The PennEast natural gas pipeline from Pennsylvania to New Jersey added a new chapter to its long controversial story, with the U.S. Supreme Court’s 5-4 ruling on June 29 that its developer can condemn N.J. state-owned land to build the 116-mile, $1-billion project.
New Jersey has opposed that action by PennEast Pipeline Co., in court battles since 2017, arguing that Federal Energy Regulatory Commission construction approval does not also confer federal eminent domain power to the company.
The high court disagreed, reversing a 2019 appeals court decision as well, in saying that the federal government can constitutionally convey to pipeline developers the authority to condemn state property. Chief Justice John Roberts wrote the opinion with Justices Stephen Breyer, Samuel Alito, Sonia Sotomayer and Brett Kavanaugh agreeing.
Justice Amy Coney Barrett wrote a dissenting opinion, which other justices joined, including Justice Neil Gorsuch, who wrote a separate dissent on a narrow issue. The court did not rule on the merits of the project.
Nonconsenting states “surrendered their immunity from federal eminent domain power when they ratified the Constitution,” the majority opinion says. “Because the Natural Gas Act delegates federal eminent domain power to private parties, [they] can initiate condemnation proceedings, including against state owned property.”
Coney Barrett’s dissent says the majority argument “has no textual, structural, or historical support.” She said the High Court has “repeatedly held that the Constitution's Commerce Clause does not permit Congress to "circumvent state sovereign immunity.”
She said that the majority opinion was one of “pragmatic concern.” Siding with New Jersey would “thwart” federal policy and states could hold up construction of pipelines indefinitely, she wrote.
A Penn East official said in a statement that the ruling “protects consumers who rely on infrastructure projects — found to be in the public benefit after thorough scientific and environmental reviews.”
But New Jersey Attorney General Gurbir S. Grewal noted “other ongoing legal challenges to this proposed pipeline, which is unnecessary and would be destructive to New Jersey lands.”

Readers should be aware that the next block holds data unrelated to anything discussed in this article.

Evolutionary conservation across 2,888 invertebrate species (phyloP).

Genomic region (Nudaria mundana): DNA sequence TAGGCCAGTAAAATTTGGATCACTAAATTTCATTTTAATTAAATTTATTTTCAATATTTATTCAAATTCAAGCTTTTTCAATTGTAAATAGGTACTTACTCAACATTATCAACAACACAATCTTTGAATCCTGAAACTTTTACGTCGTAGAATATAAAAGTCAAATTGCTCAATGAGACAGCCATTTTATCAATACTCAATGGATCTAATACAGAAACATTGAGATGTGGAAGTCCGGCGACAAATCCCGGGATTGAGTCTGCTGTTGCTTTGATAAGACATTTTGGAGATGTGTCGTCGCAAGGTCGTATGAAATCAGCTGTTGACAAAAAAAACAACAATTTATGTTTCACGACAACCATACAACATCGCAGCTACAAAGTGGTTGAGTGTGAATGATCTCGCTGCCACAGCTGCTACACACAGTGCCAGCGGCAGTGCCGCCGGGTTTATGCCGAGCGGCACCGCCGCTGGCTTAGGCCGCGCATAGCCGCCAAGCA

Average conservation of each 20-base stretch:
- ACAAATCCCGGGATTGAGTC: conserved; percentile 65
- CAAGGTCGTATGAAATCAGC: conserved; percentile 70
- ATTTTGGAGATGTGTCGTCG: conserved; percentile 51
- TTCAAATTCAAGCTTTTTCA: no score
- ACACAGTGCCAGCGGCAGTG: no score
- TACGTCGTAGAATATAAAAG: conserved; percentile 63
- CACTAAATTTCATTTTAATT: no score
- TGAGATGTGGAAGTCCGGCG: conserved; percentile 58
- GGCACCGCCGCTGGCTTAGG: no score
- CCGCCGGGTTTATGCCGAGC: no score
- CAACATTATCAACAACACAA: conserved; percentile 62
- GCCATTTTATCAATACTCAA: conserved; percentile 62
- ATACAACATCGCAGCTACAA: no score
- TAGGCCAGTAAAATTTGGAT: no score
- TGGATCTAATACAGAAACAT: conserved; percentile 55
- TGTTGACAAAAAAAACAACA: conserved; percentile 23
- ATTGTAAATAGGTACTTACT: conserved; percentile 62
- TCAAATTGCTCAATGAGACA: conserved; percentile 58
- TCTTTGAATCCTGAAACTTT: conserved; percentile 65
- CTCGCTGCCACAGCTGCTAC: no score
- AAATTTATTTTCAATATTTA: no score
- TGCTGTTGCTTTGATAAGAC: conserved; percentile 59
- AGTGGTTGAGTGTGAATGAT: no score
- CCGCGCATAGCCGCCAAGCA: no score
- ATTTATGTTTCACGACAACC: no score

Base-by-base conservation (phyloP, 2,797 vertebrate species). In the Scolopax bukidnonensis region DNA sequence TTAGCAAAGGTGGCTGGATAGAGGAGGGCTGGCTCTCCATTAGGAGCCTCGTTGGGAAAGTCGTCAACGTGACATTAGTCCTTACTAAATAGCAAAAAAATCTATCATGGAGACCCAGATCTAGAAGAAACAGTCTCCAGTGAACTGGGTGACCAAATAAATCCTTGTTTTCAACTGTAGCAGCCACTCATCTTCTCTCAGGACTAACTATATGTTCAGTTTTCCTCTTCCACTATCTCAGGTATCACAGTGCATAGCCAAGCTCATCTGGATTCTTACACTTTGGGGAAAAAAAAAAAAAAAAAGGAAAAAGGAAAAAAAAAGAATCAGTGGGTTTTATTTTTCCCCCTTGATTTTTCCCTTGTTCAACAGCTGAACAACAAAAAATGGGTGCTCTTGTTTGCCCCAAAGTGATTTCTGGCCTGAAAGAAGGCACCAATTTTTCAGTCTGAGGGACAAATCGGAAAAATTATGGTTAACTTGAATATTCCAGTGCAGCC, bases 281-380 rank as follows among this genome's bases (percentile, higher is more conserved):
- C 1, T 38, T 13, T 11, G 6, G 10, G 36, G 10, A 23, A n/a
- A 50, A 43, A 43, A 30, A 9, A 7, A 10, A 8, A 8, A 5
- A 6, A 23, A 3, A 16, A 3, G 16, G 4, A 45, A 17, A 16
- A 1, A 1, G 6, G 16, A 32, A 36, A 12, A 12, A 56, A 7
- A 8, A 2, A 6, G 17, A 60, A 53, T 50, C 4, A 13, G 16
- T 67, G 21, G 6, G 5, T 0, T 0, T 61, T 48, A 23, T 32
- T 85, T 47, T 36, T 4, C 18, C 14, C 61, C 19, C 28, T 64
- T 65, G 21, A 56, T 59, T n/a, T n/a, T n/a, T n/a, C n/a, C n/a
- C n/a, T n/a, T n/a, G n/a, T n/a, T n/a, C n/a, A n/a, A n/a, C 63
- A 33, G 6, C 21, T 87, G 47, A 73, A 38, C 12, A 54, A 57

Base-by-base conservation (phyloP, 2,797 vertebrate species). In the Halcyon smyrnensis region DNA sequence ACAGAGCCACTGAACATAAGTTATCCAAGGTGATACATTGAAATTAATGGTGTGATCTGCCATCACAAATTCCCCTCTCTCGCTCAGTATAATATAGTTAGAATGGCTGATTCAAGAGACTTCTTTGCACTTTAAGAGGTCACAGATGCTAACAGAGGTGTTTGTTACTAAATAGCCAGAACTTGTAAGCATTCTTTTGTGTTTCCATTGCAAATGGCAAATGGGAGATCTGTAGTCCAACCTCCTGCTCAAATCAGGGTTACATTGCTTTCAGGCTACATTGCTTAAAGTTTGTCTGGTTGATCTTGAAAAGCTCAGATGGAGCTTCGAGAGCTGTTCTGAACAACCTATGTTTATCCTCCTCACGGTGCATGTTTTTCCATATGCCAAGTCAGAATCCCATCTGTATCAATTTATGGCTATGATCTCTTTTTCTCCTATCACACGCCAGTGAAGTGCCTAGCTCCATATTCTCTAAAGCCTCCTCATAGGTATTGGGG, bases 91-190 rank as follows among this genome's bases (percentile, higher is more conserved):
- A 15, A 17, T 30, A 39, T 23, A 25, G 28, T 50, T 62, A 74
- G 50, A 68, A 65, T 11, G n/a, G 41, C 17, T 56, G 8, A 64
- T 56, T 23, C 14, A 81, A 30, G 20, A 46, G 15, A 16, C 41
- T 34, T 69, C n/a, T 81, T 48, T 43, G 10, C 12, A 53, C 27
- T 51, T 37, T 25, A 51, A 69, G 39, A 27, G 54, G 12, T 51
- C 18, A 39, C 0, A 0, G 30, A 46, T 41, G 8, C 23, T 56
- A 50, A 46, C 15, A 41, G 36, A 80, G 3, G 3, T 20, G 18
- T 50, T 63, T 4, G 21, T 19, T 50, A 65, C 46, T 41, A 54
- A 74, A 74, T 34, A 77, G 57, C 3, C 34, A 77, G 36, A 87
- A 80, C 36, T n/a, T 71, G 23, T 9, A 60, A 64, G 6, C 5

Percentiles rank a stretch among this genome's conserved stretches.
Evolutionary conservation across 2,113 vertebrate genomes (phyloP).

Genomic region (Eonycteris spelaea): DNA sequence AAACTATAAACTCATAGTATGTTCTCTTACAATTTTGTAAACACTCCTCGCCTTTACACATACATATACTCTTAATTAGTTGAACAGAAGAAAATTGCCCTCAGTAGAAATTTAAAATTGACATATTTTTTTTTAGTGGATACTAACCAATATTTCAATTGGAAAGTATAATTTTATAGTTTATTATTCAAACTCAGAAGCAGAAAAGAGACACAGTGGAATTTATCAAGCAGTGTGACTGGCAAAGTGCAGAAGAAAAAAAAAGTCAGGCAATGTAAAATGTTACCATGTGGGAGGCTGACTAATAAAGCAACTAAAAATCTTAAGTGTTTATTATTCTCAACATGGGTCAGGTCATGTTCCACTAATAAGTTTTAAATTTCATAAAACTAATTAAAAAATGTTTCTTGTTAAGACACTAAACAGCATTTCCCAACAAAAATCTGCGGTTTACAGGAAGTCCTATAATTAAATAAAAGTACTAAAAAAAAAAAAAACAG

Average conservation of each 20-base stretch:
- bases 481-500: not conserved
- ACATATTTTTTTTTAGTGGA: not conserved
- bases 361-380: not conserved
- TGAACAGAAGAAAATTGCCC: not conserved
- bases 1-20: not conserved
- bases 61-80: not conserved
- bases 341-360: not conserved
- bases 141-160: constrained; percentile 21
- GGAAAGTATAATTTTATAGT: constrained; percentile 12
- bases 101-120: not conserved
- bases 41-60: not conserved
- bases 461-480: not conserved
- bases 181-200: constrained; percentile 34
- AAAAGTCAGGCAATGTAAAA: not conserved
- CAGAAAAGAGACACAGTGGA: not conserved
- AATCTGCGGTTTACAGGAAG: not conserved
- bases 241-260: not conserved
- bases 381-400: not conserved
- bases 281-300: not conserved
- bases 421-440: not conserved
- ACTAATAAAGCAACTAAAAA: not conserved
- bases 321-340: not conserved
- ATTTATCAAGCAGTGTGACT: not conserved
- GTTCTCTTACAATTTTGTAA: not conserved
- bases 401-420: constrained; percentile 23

House Energy and Commerce Committee Chairman Frank Pallone Jr. (D-NJ) said the ruling sets a dangerous precedent.
“I am determined to work with my colleagues to do everything in our power to preserve this important state right,” he said. “States like New Jersey should be able to retain their right to do what they wish with the lands they own, and no private actor, including pipeline companies, should be able to usurp that right.”
A U.S. Justice Dept filing earlier this year in the case further fanned the controversy when it advocated for broad federal powers and narrowed states' rights, despite previous Biden Administration actions related to pipeline projects and fossil fuel energy.
Paul Clement, an attorney for PennEast, told the court in April oral arguments that the developer would alter the project route if the justices ruled against it.
The decision enables PennEast, a consortium that includes Southern Co., New Jersey Resources Corp., South Jersey Industries, Spectra Energy Partners and UGI Corp. to proceed with lawsuits to seize more than 40 properties.
The decision "upholds the Natural Gas Act’s delegation to certificate holders of the power to acquire any rights-of-way necessary to construct vital natural gas infrastructure projects," said Amy Andryszak, president and CEO of the Interstate Natural Gas Association of America.
"We are pleased by the result and are looking forward to getting to work,” said Greg Lalevee, business manager of operating engineers' union Local 825 in Springfield, N.J.
The ruling is likely to revive a similar sovereign immunity challenge over the Eastern Panhandle Expansion Project in Maryland that has been on hold in the 4th U.S. Circuit Court of Appeals, a sector observer told E&E News.
But the project is still facing numerous legal and regulatory hurdles, including environmental approvals from the U.S. Army Corp of Engineers, the Delaware River Basin Commission and the state Dept. of Environmental Protection, says Tom Gilbert, campaign director for New Jersey Conservation Foundation and ReThink Energy NJ. The latter has twice denied project permits.
"This project cannot move forward without a New Jersey authorization finding that it could be built consistent with Clean Water Act laws – which are designed to protect waters and wetlands against destructive projects like PennEast," said Jennifer Danis, senior fellow at the Columbia University Sabin Center for Climate Change Law and of counsel to Morningside Heights Legal Services at the university law school. "While it's outrageous that the court sidestepped decades of sovereign immunity jurisprudence, the Murphy administration went to the mat trying to guard its public and stewarded conservation lands."
More "consequential" will be another recent federal court decision ordering FERC to review its overall approval process for interstate oil and gas pipelines, she said.